Jared Reck, who completed coursework in the Writing for Children and Young Adults program at McDaniel College and currently teaches as an online adjunct lecturer in the program, published a young adult fiction novel called “Donuts and Other Proclamations of Love” with Knopf Books for Young Readers by Penguin Random House.
It’s his second book. The first, “A Short History of the Girl Next Door,” landed him a six-figure deal. The Times caught up with Reck, spoke about his new book and what young writers can do to publish a book of their own.
Q: What is “Donuts and Other Proclamations of Love” about?
A: “Donuts” is a book about food trucks, festivals and first loves. But it’s really about a young man who knows exactly what he wants. Oscar Olsson hates school, struggles to read, wants nothing to do with college. And soon, none of that will matter. Oscar and Farfar, the Swedish grandfather who’s raised him, run a food truck together, selling rullekebab and munkar (Swedish for donuts). And Oscar’s ready to get through senior year and focus on the food truck full time.
What he doesn’t plan for is the future valedictorian, the one girl he can’t stand, roping him into a year-long service project. And there’s no way to plan for a moment that could take all of it away.
I love writing characters who are passionate about something — whether it’s basketball or baking — young people who plan and dream and work their butts off to make it happen. But I also love figuring out where we end up when our paths suddenly change.
Q: What inspired you to write this book?
A: I’ve taught eighth-grade ELA for the past 16 years and all of my writing starts with characters, based on the fiction-writing process I’ve used with my students for years. We start with a simple tool called a Main Character Questionnaire, where you ask your character 15 to 20 basic interview-style questions and write down whatever they tell you, almost like you’re recording the conversation. I usually write 20 to 30 pages of my character just talking to me before I ever even try to begin chapter one.
For “Donuts,” I knew I had this young man who hated school, loved cooking and baking, and worked on a food truck with the Swedish grandfather who had raised him. I had no idea where the story was going, but I loved these two characters, and I had pages and pages of the two of them together — from the character questionnaire to sentences and scenes I’d written in front of my students in my classroom — working on the food truck or playing Mario Kart in their apartment in Gettysburg. Dumb stuff that made me — and hopefully my students — happy.
Q: What do you hope readers take away from the story?
A: More than anything, I just want readers to love these characters, Oscar and Farfar and Lou, as much as I do. But also that people’s lives are messy and complicated and almost never go according to plan, but you’ll never regret working hard, flinging yourself, at what you love.
Q: What led you to become a children’s author?
A: I didn’t set out to be a writer. When I first stepped into my middle school classroom over 16 years ago, I had zero plans to ever write a novel — never considered that I was even capable of writing one. I really just wanted to be a good teacher. And for me, that meant running a successful workshop — a classroom of creativity and laughter, one where students discover a love of writing and a love of books.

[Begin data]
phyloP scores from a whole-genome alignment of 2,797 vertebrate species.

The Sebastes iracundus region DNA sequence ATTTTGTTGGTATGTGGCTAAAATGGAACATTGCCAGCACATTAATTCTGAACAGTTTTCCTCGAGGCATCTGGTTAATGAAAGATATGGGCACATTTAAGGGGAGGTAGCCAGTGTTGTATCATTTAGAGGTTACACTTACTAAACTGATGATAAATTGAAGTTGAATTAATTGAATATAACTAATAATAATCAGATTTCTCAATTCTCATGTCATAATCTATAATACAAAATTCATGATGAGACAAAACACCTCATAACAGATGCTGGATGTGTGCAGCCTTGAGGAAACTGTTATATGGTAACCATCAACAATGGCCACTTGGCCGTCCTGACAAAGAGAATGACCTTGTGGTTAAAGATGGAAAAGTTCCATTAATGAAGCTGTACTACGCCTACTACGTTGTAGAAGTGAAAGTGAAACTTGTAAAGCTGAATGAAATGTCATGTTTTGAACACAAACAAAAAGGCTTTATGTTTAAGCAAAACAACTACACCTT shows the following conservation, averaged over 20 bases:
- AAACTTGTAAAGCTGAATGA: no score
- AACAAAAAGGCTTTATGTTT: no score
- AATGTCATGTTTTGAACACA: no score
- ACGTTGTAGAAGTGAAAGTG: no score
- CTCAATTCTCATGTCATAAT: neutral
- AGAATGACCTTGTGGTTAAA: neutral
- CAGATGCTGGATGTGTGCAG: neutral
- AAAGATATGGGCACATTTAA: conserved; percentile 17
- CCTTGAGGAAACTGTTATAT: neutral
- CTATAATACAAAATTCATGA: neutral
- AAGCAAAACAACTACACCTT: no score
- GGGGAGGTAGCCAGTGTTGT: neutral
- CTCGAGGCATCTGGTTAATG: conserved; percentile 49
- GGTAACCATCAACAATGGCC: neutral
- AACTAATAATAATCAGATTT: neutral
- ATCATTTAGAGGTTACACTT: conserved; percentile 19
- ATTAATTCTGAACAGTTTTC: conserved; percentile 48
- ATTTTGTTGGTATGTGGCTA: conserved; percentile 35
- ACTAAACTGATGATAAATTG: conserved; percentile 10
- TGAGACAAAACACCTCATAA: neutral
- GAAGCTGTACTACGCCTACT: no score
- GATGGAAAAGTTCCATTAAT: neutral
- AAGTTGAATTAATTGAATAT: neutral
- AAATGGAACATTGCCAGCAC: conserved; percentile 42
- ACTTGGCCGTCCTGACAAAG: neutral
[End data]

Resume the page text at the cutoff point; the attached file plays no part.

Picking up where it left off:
That led to years of writing in front of and alongside my students, every day, and absorbing the same lessons on craft and structure and the process that real authors use. It also led to years of falling in love with incredible young adult fiction right along with my students, by simply reading next to them every single day. So even though I never set out to be a writer, I know it never would have happened at all if I hadn’t first become a teacher.
Q: Any plans to write a third book?
A: Yes! I’m working on it right now. And, if I’m lucky enough, I’ll be able to write a fourth and a fifth and a sixth.
Q: What’s something you learned in McDaniel’s Writing for Children and Young Adults program that helped you write your books?
A: Honestly, the most important thing I got from the McDaniel program was the confidence to keep going. Which can’t be understated — finishing a book is hard. But I had two incredible professors who were also award-winning children’s book authors, and for the first time, I was surrounded by other working adults who were harboring the same dreams as me. Outside of my classroom, it was the first writing community I’d ever been a part of, and it was exactly what I needed.
Q: As an instructor, what’s something you want students pursuing the same career path to know about writing children and young adult books?
A: Two things: First, my all-time favorite writing quote, from Stephen King’s “On Writing” — I use this on day one of my classroom every year: “If you want to be a writer, you must do two things above all others: read a lot and write a lot. There’s no way around these two things that I’m aware of, no shortcut.”
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Second, it’s OK to fake it. Seriously. I now have two novels out in the world, and I still feel like I still shouldn’t really call myself a writer. But even if you feel that way, and I bet most of us feel that way, go ahead and pretend like you’re a real-live writer anyway. Join an organization like the Society of Children’s Book Writers and Illustrators, take a class or a workshop, find a writing friend or two, do your research, keep reading and writing, and pretend that you’re already so successful that you can write about whatever the heck makes you truly happy. Remember, I wrote about food trucks, and donuts, and a Swedish grandfather who takes no prisoners when it comes to Mario Kart.